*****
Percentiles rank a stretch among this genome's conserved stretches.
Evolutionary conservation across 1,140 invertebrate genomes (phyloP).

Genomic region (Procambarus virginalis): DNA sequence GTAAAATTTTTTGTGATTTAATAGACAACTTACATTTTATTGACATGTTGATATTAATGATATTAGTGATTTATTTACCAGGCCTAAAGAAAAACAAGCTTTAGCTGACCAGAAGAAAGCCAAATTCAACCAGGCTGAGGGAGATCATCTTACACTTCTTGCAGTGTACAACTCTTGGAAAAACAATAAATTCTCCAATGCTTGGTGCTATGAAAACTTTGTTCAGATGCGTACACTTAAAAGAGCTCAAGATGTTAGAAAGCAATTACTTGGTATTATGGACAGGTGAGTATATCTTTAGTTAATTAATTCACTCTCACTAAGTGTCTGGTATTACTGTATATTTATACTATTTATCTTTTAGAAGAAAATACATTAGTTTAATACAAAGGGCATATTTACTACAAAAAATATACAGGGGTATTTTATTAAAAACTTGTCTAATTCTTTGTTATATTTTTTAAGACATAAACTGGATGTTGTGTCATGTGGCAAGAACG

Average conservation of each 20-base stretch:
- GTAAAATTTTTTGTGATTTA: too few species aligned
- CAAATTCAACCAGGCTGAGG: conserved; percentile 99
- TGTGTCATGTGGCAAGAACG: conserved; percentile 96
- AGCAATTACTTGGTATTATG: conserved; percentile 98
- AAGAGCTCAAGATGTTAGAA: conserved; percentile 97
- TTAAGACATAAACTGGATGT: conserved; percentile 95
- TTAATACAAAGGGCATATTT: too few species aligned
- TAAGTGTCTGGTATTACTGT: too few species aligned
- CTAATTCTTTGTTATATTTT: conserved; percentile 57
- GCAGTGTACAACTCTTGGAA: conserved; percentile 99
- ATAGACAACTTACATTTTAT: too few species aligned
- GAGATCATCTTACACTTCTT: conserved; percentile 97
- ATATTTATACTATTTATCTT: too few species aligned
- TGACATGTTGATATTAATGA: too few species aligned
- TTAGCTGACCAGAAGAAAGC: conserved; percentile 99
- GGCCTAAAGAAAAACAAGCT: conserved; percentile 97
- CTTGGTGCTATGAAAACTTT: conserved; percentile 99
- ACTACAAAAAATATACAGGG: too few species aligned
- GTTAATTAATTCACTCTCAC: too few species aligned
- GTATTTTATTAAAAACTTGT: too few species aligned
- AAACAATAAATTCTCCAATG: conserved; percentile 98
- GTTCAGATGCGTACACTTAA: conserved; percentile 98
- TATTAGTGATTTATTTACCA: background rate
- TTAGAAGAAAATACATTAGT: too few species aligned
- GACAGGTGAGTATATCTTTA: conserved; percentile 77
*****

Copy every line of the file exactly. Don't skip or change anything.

Percentiles rank a stretch among this genome's conserved stretches.
Evolutionary conservation across 1,140 invertebrate genomes (phyloP).

Genomic region (Procambarus virginalis): DNA sequence GTAAAATTTTTTGTGATTTAATAGACAACTTACATTTTATTGACATGTTGATATTAATGATATTAGTGATTTATTTACCAGGCCTAAAGAAAAACAAGCTTTAGCTGACCAGAAGAAAGCCAAATTCAACCAGGCTGAGGGAGATCATCTTACACTTCTTGCAGTGTACAACTCTTGGAAAAACAATAAATTCTCCAATGCTTGGTGCTATGAAAACTTTGTTCAGATGCGTACACTTAAAAGAGCTCAAGATGTTAGAAAGCAATTACTTGGTATTATGGACAGGTGAGTATATCTTTAGTTAATTAATTCACTCTCACTAAGTGTCTGGTATTACTGTATATTTATACTATTTATCTTTTAGAAGAAAATACATTAGTTTAATACAAAGGGCATATTTACTACAAAAAATATACAGGGGTATTTTATTAAAAACTTGTCTAATTCTTTGTTATATTTTTTAAGACATAAACTGGATGTTGTGTCATGTGGCAAGAACG

Average conservation of each 20-base stretch:
- GTAAAATTTTTTGTGATTTA: too few species aligned
- CAAATTCAACCAGGCTGAGG: conserved; percentile 99
- TGTGTCATGTGGCAAGAACG: conserved; percentile 96
- AGCAATTACTTGGTATTATG: conserved; percentile 98
- AAGAGCTCAAGATGTTAGAA: conserved; percentile 97
- TTAAGACATAAACTGGATGT: conserved; percentile 95
- TTAATACAAAGGGCATATTT: too few species aligned
- TAAGTGTCTGGTATTACTGT: too few species aligned
- CTAATTCTTTGTTATATTTT: conserved; percentile 57
- GCAGTGTACAACTCTTGGAA: conserved; percentile 99
- ATAGACAACTTACATTTTAT: too few species aligned
- GAGATCATCTTACACTTCTT: conserved; percentile 97
- ATATTTATACTATTTATCTT: too few species aligned
- TGACATGTTGATATTAATGA: too few species aligned
- TTAGCTGACCAGAAGAAAGC: conserved; percentile 99
- GGCCTAAAGAAAAACAAGCT: conserved; percentile 97
- CTTGGTGCTATGAAAACTTT: conserved; percentile 99
- ACTACAAAAAATATACAGGG: too few species aligned
- GTTAATTAATTCACTCTCAC: too few species aligned
- GTATTTTATTAAAAACTTGT: too few species aligned
- AAACAATAAATTCTCCAATG: conserved; percentile 98
- GTTCAGATGCGTACACTTAA: conserved; percentile 98
- TATTAGTGATTTATTTACCA: background rate
- TTAGAAGAAAATACATTAGT: too few species aligned
- GACAGGTGAGTATATCTTTA: conserved; percentile 77